Benjamin Elzinga recently completed his PhD at Georgetown University with a dissertation on epistemic agency. His research interests include epistemology, the problems of free will, and the philosophy of mind. In this post, he presents work he recently published under the title “Hermeneutical Injustice and Liberatory Education“.
In the 50s and 60s, women joining the U.S. workforce and members of the broader society in some sense lacked the conceptual skills for making sense of sexual harassment. Through the practices of the U.S. women’s liberation movement, especially through the organization of consciousness raising groups and speak-outs in the early 70s, feminists developed these resources and encoded them into the legal system. According to Miranda Fricker this is an instance of recognizing and to some extent addressing a problem of hermeneutical injustice, which occurs when members of a certain group are unjustly prevented from developing and distributing important conceptual skills. But what does it mean to lack conceptual skill of this kind and how do we develop new skills and overcome the hermeneutical injustice?
Suppose that John and Javier witness the inappropriate behavior of a fellow colleague toward another, but only Javier has the relevant conceptual skills for making sense of sexual harassment. This means he will be reliably and resiliently able to arrive at correct judgements about what occurred and make further judgements about its significance. The latter allows him to engage in personally and politically important projects like connecting sexual harassment with workplace discrimination and gender-based oppression and so on.
In a community full of individuals like John, however, these skills will not be readily available, and that will not only prevent the problem from being addressed but also in some cases even prevent victims from fully understanding their own experience. In order to transform a world full of Johns into a world full of Javiers, marginalized individuals need to come together to develop and then distribute new conceptual skills. In the present case, women who were victims accomplished this by giving a name to their shared experience and using it as a tool for developing and then marketing the concept.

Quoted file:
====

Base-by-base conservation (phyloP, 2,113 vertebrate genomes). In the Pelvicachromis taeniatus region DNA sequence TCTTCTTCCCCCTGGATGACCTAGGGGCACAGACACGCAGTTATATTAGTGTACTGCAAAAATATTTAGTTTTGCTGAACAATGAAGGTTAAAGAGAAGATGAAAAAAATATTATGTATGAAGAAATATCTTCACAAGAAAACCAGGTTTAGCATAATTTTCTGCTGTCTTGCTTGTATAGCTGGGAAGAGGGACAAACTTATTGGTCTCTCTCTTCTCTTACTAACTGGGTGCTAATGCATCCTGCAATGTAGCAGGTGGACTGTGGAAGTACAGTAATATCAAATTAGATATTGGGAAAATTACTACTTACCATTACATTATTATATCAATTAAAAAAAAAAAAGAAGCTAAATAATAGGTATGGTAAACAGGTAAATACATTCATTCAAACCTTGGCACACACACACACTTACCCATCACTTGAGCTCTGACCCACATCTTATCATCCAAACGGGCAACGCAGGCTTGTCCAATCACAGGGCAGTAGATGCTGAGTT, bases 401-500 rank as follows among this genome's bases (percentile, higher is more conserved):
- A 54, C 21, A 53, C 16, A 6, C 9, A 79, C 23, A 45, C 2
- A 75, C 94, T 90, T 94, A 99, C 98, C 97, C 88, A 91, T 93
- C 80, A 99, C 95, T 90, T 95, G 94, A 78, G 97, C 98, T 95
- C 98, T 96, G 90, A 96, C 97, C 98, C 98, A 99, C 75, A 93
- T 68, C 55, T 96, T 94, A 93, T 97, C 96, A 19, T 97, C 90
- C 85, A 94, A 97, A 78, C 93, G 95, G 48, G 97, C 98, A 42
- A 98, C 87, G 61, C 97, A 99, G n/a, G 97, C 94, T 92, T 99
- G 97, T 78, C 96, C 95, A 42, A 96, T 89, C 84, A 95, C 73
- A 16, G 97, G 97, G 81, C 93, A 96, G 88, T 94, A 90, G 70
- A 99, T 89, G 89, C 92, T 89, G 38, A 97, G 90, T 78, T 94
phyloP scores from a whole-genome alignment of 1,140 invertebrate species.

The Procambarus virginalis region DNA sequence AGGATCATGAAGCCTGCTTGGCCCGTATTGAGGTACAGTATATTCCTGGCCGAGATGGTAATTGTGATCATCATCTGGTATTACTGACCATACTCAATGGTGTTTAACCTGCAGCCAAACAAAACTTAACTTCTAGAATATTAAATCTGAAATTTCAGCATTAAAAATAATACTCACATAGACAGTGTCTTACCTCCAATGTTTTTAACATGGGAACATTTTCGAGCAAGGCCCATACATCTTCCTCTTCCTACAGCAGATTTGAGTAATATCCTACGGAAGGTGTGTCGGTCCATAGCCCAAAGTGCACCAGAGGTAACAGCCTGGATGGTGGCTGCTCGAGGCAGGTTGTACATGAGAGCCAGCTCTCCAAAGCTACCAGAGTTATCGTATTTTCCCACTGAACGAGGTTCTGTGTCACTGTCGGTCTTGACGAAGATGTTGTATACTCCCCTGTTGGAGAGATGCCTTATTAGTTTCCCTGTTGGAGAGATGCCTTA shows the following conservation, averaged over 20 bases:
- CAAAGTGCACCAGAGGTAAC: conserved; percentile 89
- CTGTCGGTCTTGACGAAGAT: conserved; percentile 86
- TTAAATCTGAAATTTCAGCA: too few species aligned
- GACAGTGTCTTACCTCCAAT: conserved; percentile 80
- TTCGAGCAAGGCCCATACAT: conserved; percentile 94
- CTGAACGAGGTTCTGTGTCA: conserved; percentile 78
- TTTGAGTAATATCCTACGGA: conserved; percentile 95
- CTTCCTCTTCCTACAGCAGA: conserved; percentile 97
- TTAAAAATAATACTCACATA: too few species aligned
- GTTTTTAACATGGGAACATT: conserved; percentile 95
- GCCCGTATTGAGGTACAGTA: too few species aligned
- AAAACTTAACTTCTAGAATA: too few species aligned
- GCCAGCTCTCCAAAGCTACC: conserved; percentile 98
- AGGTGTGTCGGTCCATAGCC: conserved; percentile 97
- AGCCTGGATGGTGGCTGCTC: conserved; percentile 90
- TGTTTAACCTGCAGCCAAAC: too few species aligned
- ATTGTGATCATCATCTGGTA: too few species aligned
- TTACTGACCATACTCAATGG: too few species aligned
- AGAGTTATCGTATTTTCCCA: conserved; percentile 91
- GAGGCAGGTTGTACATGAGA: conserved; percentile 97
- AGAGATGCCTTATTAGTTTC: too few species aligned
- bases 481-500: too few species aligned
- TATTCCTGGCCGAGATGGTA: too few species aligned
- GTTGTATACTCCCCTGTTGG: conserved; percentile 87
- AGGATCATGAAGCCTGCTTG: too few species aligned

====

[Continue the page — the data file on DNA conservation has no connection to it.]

To develop a skill in general is to engage in practices of self-regulating one’s performances within a task domain, and this is to engage in intelligently guided practices of trial and error. By settling on the term “sexual harassment”, women first of all simplify this practice by creating a perceptual cue that primes categorization by activating top-down expectations about the perceptual environment.
Secondly, by encoding the experience in a public linguistic format they aid metacognition by providing a stable resource for further reflection and experimentation. In marketing the concept, however, marginalized individuals will often face resistant perspectives and an unequal distribution of epistemic power, and this is where the problem of what Gaile Pohlhaus calls willful hermeneutical ignorance shows up. Dominantly situated knowers may lack the incentive and conceptual background required to engage in the learning process that leads to reliable and resilient seeing. Moreover, by refusing to gain the relevant conceptual skills, the dominantly situated individual assures that they will continue to lack evidence of their cognitive deficiency, which they can then use to further justify their refusal to learn the skills. Further research might expand on the work of Jóse Medina to develop strategies for overcoming this specific form of meta-ignorance.